I thought of Franz Jägerstätter, an Austrian citizen who refused to fight in Hitler's army. He was decapitated after the authorities had exhausted every avenue of opportunity to get him to accept some form of duty, even if without a weapon.
I thought of those brave GIs in Vietnam who stood against the system, who worked to prevent the victimization of their brothers and sisters by resisting the genocide. Many went to jail. One was shot and killed while trying to escape.
I thought of my brothers and sisters in IVAW, those who realize the humanity in us all deserves to be respected beyond what the military has trained us to think.
In her testimony, Professor Cohn gave the most thorough, detailed, understandable and spot-on breakdown of the illegalities of the wars in both Iraq and Afghanistan I've ever heard. She focused on the U.N. Charter, the Geneva Conventions, the Nürnberg Tribunals, U.S. Federal and Constitutional law and the Uniform Code of Military Justice.
When my mother testified, she recounted the last thing I said to her in July 2002 before I got out of the car to catch a ride to basic training: "I have to go be a grown-up now." I had no idea what I was getting into.
My lead attorney told a story of his father, a retired sergeant major. He said he was shocked to learn one day that his father supported Mohammad Ali's decision to refuse deployment to Vietnam, despite the fact that he had done two tours himself.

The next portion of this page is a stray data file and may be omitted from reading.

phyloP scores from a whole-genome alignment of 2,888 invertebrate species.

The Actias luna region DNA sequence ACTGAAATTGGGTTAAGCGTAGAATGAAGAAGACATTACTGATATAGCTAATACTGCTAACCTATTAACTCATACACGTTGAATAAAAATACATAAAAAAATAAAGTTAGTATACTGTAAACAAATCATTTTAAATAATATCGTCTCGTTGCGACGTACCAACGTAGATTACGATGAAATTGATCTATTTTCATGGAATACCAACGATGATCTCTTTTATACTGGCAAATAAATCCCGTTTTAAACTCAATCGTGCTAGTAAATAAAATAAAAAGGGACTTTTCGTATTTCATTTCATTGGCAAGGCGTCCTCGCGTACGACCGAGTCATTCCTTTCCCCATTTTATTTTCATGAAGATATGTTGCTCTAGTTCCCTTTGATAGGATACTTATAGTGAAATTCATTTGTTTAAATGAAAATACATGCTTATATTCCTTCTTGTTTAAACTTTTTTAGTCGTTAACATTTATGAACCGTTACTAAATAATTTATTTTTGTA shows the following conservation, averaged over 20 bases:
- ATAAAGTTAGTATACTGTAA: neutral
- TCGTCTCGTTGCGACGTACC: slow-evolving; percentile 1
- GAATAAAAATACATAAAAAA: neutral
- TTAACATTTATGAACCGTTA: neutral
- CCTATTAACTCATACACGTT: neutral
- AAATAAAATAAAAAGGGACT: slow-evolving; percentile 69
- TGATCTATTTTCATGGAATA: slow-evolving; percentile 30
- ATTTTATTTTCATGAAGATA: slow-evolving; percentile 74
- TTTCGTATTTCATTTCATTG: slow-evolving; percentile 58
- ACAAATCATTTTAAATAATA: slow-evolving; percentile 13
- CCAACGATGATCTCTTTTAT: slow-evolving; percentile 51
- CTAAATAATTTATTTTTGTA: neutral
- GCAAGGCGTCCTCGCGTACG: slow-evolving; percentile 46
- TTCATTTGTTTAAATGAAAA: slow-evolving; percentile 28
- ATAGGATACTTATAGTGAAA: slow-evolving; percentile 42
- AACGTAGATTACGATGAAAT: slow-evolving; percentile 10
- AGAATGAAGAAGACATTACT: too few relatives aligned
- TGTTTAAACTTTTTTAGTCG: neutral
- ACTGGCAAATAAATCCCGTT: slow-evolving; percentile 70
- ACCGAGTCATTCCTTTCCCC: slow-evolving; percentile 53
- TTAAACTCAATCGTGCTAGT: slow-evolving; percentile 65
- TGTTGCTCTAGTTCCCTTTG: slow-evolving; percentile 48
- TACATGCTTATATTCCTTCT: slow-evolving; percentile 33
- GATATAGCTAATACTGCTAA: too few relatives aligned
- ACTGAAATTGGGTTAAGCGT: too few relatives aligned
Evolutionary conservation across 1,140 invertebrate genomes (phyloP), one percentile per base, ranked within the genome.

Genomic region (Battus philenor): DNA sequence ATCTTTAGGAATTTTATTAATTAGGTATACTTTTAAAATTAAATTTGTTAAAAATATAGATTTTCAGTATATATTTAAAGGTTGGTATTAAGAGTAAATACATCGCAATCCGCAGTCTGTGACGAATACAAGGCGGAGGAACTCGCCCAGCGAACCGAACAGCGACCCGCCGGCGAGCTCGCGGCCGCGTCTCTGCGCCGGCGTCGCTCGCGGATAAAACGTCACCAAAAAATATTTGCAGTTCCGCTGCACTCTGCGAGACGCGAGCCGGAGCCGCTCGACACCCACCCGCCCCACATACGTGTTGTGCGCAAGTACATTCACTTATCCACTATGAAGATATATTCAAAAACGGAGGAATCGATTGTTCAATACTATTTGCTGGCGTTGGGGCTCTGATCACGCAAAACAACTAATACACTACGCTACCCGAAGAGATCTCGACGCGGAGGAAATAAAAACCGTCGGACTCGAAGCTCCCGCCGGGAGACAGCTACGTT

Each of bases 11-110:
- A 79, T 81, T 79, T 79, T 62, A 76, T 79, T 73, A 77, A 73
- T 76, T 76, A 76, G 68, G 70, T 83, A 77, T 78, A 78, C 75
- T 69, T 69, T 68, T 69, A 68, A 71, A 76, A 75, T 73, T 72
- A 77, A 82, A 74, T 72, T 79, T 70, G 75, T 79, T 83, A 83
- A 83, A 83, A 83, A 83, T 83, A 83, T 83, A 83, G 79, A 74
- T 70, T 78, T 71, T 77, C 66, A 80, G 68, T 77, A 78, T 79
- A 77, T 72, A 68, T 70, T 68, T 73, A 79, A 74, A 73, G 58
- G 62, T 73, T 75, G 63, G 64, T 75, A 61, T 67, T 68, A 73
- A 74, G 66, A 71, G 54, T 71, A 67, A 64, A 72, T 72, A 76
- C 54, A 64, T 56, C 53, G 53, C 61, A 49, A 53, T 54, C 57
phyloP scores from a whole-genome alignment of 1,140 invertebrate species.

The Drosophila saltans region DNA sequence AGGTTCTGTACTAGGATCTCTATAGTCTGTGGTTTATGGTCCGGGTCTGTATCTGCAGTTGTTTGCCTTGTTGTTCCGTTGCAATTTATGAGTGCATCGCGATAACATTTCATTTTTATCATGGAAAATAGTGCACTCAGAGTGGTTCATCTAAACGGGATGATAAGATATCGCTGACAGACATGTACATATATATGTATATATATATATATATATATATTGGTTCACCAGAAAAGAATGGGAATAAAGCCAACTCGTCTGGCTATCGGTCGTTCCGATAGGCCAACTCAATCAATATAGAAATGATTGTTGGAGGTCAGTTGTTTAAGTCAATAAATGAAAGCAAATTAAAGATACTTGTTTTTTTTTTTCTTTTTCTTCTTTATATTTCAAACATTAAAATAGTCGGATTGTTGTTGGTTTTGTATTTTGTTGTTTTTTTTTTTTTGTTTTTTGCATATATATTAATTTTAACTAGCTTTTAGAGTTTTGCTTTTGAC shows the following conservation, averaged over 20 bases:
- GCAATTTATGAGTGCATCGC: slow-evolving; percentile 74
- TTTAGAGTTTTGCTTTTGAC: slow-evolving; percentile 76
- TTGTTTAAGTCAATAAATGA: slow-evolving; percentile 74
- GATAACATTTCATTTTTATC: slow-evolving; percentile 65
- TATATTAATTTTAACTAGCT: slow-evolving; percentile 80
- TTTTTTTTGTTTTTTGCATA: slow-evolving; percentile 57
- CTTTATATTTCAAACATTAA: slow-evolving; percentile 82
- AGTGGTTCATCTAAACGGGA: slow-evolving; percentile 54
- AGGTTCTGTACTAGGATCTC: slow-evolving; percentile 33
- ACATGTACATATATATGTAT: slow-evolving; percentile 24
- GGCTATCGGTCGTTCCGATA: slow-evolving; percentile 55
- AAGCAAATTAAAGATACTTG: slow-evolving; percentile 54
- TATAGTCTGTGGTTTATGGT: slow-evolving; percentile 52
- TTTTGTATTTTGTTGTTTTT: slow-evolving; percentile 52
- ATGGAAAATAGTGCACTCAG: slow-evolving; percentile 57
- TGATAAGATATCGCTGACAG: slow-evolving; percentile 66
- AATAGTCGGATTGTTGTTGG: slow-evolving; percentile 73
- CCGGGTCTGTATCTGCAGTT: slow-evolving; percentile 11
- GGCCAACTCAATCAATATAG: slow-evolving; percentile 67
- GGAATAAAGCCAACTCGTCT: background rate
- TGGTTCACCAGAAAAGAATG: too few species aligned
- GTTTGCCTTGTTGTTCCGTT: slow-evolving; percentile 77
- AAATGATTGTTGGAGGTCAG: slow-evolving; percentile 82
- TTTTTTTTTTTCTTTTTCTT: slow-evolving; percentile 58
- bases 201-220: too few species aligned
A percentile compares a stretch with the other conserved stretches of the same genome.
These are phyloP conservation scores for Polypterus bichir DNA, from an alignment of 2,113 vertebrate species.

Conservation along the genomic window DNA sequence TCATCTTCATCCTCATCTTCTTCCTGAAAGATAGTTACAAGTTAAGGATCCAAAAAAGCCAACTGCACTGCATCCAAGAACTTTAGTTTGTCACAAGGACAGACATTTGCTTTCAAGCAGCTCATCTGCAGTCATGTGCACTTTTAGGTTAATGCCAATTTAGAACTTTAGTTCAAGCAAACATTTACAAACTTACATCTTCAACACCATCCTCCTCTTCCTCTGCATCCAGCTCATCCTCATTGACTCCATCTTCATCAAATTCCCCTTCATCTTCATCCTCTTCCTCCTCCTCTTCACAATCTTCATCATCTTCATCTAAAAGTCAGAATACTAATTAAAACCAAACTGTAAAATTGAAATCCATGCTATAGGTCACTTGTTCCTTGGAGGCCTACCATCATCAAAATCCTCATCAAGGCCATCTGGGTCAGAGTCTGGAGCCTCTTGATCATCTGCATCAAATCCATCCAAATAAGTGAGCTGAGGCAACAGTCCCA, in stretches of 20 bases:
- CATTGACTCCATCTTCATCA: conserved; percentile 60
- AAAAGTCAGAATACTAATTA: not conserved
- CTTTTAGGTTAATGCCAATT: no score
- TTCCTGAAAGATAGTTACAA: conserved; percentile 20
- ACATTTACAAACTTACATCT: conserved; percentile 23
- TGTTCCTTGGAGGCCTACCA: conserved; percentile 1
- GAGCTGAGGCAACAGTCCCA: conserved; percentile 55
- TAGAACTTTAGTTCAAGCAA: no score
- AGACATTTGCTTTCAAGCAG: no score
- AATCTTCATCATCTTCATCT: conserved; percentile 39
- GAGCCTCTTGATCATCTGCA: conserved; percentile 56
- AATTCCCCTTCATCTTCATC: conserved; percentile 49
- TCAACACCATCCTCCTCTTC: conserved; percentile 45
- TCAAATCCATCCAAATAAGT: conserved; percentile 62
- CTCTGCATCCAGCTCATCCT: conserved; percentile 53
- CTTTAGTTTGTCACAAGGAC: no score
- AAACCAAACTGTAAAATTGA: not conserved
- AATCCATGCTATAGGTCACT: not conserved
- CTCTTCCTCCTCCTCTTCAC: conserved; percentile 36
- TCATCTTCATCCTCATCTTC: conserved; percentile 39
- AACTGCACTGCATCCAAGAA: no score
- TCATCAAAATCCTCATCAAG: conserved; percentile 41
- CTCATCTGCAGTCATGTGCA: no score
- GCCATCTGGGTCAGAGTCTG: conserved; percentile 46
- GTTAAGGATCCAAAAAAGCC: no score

His father told him that he disagreed with Ali's decision but had respect for any man who would stand up for what he believed in and be held accountable by his own will. His father told him this is what it means to be honorable. "Sgt. Chiroux is an honorable man," said my attorney. "He could have stayed home. He's here. He's a man of honor. He deserves an honorable discharge."
After deliberation, I was found guilty of misconduct for refusing to deploy to Iraq. The panel recommended I be given a general discharge from the reserves under honorable conditions.
I left the building with the biggest smile I've had for years. I feel truly vindicated. My ass is mine, and so is my soul. Maybe the decision can be overturned in time, but at least on Monday, they got the principle right.
Later that same afternoon, I testified at Winter Soldier in St Louis and spoke of long moments in my life which have remained mere shadows for years. I'll tell you about them tomorrow.